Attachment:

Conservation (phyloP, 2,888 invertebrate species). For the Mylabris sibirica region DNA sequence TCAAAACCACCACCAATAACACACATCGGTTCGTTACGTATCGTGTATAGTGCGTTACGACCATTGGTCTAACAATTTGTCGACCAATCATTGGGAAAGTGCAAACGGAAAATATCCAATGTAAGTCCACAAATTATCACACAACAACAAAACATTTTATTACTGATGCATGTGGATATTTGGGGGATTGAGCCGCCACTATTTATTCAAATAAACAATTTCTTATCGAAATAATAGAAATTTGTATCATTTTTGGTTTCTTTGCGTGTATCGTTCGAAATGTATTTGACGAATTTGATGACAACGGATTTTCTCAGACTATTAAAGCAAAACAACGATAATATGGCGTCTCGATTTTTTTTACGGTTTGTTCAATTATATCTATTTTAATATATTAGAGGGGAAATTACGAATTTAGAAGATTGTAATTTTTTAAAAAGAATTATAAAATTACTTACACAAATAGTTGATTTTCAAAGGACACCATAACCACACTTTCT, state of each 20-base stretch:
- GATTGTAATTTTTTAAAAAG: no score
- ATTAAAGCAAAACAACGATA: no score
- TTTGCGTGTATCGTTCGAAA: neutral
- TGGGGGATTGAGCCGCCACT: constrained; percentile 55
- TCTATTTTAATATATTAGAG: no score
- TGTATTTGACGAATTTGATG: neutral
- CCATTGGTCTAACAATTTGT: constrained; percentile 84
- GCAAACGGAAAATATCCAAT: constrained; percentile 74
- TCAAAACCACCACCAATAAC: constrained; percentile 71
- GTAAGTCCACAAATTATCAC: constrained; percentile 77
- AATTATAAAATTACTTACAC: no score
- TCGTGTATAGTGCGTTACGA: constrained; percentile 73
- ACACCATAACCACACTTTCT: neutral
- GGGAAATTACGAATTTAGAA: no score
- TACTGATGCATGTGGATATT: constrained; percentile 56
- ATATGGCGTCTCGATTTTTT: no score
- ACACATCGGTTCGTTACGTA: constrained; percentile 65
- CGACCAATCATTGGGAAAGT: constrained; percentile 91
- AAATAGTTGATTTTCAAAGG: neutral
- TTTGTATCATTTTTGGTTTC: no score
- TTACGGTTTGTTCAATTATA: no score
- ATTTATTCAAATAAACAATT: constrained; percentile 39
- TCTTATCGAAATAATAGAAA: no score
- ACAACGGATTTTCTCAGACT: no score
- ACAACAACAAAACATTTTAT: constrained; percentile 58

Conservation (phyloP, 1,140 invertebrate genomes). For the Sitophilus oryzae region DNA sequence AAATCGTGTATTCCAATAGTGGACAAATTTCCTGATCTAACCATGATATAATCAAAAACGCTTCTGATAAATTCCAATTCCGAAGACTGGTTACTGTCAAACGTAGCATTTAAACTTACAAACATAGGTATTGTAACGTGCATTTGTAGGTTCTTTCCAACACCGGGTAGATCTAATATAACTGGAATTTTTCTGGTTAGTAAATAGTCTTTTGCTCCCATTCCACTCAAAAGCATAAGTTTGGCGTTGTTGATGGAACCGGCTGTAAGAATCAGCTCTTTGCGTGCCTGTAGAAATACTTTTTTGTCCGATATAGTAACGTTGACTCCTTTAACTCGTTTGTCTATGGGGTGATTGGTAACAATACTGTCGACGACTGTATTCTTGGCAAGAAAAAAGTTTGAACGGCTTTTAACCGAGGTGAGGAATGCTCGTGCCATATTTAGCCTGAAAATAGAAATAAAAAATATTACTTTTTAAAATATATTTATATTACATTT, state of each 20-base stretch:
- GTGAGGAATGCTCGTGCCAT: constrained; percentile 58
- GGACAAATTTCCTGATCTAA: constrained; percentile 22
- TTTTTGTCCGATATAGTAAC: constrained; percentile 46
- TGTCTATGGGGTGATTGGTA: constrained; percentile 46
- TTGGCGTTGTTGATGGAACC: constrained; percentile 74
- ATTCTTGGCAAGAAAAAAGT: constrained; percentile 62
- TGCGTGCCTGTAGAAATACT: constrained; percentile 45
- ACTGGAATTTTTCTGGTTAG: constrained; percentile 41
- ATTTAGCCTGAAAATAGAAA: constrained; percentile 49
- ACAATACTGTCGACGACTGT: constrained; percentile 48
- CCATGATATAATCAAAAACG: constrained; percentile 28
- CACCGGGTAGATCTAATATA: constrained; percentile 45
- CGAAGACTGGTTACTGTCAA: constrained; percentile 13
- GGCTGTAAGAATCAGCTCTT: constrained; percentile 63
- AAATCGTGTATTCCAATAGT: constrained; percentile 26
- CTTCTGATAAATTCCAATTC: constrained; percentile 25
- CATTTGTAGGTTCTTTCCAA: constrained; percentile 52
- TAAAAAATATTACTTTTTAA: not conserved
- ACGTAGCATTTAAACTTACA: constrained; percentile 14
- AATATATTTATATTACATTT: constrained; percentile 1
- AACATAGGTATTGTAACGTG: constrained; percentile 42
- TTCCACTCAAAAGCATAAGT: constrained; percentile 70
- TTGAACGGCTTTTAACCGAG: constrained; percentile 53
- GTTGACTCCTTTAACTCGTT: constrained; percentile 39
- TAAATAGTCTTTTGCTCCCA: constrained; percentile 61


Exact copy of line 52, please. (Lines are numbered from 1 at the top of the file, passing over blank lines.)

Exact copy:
- TAAATAGTCTTTTGCTCCCA: constrained; percentile 61